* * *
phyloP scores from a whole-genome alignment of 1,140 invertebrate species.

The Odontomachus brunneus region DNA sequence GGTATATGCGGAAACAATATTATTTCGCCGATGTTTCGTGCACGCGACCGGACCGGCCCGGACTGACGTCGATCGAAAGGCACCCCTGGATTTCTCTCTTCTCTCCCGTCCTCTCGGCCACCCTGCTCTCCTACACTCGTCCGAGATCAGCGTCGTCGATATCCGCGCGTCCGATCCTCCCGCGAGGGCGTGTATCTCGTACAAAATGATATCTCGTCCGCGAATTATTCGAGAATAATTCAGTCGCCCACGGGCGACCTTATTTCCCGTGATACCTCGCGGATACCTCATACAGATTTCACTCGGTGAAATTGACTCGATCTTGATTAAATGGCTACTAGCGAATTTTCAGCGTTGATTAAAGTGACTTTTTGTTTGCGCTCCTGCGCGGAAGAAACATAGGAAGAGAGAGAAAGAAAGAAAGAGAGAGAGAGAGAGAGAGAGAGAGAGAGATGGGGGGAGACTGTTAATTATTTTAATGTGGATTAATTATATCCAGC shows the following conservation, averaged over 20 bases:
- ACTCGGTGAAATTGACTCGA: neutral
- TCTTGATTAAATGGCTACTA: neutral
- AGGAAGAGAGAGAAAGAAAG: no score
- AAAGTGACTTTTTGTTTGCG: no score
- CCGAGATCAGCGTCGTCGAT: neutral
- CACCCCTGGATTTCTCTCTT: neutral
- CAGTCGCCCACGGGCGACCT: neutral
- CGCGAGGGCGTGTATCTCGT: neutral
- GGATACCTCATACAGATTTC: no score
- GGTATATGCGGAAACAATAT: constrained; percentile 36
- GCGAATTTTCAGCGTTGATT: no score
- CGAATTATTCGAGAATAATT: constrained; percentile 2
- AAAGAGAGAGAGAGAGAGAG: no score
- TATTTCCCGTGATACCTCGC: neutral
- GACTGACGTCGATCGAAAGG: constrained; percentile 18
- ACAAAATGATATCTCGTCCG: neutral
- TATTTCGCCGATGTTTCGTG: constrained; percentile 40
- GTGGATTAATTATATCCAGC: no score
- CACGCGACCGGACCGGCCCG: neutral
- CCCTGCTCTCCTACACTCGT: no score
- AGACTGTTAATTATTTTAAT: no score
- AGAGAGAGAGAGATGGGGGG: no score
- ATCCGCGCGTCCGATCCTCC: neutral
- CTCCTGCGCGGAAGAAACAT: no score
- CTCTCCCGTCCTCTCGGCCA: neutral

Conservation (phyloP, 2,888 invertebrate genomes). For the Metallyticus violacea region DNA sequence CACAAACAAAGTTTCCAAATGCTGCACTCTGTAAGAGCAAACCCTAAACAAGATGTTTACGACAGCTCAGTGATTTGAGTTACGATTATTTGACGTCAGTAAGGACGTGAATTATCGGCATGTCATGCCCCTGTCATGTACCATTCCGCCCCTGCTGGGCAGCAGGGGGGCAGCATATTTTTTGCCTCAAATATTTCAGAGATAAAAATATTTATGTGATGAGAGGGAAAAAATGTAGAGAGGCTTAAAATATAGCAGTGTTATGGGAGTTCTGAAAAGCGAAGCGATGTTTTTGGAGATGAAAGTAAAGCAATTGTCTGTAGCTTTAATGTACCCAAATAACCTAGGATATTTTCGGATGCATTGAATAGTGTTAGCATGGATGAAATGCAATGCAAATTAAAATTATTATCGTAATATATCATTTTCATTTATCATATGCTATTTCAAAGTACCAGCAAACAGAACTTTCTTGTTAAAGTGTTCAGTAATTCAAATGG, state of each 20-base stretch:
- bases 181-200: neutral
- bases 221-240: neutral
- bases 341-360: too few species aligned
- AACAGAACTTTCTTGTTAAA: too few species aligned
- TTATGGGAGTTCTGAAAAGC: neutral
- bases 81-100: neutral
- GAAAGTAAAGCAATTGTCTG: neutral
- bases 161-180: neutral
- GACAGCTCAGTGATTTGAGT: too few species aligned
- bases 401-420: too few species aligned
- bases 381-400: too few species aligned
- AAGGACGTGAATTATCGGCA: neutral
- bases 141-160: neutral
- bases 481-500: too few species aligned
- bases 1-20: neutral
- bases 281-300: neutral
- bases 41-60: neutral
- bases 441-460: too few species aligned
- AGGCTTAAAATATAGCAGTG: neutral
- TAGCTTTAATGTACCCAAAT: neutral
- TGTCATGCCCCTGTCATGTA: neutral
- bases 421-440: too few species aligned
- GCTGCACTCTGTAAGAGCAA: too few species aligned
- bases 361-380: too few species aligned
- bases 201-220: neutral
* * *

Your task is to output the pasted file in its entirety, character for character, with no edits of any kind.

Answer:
phyloP scores from a whole-genome alignment of 1,140 invertebrate species.

The Odontomachus brunneus region DNA sequence GGTATATGCGGAAACAATATTATTTCGCCGATGTTTCGTGCACGCGACCGGACCGGCCCGGACTGACGTCGATCGAAAGGCACCCCTGGATTTCTCTCTTCTCTCCCGTCCTCTCGGCCACCCTGCTCTCCTACACTCGTCCGAGATCAGCGTCGTCGATATCCGCGCGTCCGATCCTCCCGCGAGGGCGTGTATCTCGTACAAAATGATATCTCGTCCGCGAATTATTCGAGAATAATTCAGTCGCCCACGGGCGACCTTATTTCCCGTGATACCTCGCGGATACCTCATACAGATTTCACTCGGTGAAATTGACTCGATCTTGATTAAATGGCTACTAGCGAATTTTCAGCGTTGATTAAAGTGACTTTTTGTTTGCGCTCCTGCGCGGAAGAAACATAGGAAGAGAGAGAAAGAAAGAAAGAGAGAGAGAGAGAGAGAGAGAGAGAGAGATGGGGGGAGACTGTTAATTATTTTAATGTGGATTAATTATATCCAGC shows the following conservation, averaged over 20 bases:
- ACTCGGTGAAATTGACTCGA: neutral
- TCTTGATTAAATGGCTACTA: neutral
- AGGAAGAGAGAGAAAGAAAG: no score
- AAAGTGACTTTTTGTTTGCG: no score
- CCGAGATCAGCGTCGTCGAT: neutral
- CACCCCTGGATTTCTCTCTT: neutral
- CAGTCGCCCACGGGCGACCT: neutral
- CGCGAGGGCGTGTATCTCGT: neutral
- GGATACCTCATACAGATTTC: no score
- GGTATATGCGGAAACAATAT: constrained; percentile 36
- GCGAATTTTCAGCGTTGATT: no score
- CGAATTATTCGAGAATAATT: constrained; percentile 2
- AAAGAGAGAGAGAGAGAGAG: no score
- TATTTCCCGTGATACCTCGC: neutral
- GACTGACGTCGATCGAAAGG: constrained; percentile 18
- ACAAAATGATATCTCGTCCG: neutral
- TATTTCGCCGATGTTTCGTG: constrained; percentile 40
- GTGGATTAATTATATCCAGC: no score
- CACGCGACCGGACCGGCCCG: neutral
- CCCTGCTCTCCTACACTCGT: no score
- AGACTGTTAATTATTTTAAT: no score
- AGAGAGAGAGAGATGGGGGG: no score
- ATCCGCGCGTCCGATCCTCC: neutral
- CTCCTGCGCGGAAGAAACAT: no score
- CTCTCCCGTCCTCTCGGCCA: neutral

Conservation (phyloP, 2,888 invertebrate genomes). For the Metallyticus violacea region DNA sequence CACAAACAAAGTTTCCAAATGCTGCACTCTGTAAGAGCAAACCCTAAACAAGATGTTTACGACAGCTCAGTGATTTGAGTTACGATTATTTGACGTCAGTAAGGACGTGAATTATCGGCATGTCATGCCCCTGTCATGTACCATTCCGCCCCTGCTGGGCAGCAGGGGGGCAGCATATTTTTTGCCTCAAATATTTCAGAGATAAAAATATTTATGTGATGAGAGGGAAAAAATGTAGAGAGGCTTAAAATATAGCAGTGTTATGGGAGTTCTGAAAAGCGAAGCGATGTTTTTGGAGATGAAAGTAAAGCAATTGTCTGTAGCTTTAATGTACCCAAATAACCTAGGATATTTTCGGATGCATTGAATAGTGTTAGCATGGATGAAATGCAATGCAAATTAAAATTATTATCGTAATATATCATTTTCATTTATCATATGCTATTTCAAAGTACCAGCAAACAGAACTTTCTTGTTAAAGTGTTCAGTAATTCAAATGG, state of each 20-base stretch:
- bases 181-200: neutral
- bases 221-240: neutral
- bases 341-360: too few species aligned
- AACAGAACTTTCTTGTTAAA: too few species aligned
- TTATGGGAGTTCTGAAAAGC: neutral
- bases 81-100: neutral
- GAAAGTAAAGCAATTGTCTG: neutral
- bases 161-180: neutral
- GACAGCTCAGTGATTTGAGT: too few species aligned
- bases 401-420: too few species aligned
- bases 381-400: too few species aligned
- AAGGACGTGAATTATCGGCA: neutral
- bases 141-160: neutral
- bases 481-500: too few species aligned
- bases 1-20: neutral
- bases 281-300: neutral
- bases 41-60: neutral
- bases 441-460: too few species aligned
- AGGCTTAAAATATAGCAGTG: neutral
- TAGCTTTAATGTACCCAAAT: neutral
- TGTCATGCCCCTGTCATGTA: neutral
- bases 421-440: too few species aligned
- GCTGCACTCTGTAAGAGCAA: too few species aligned
- bases 361-380: too few species aligned
- bases 201-220: neutral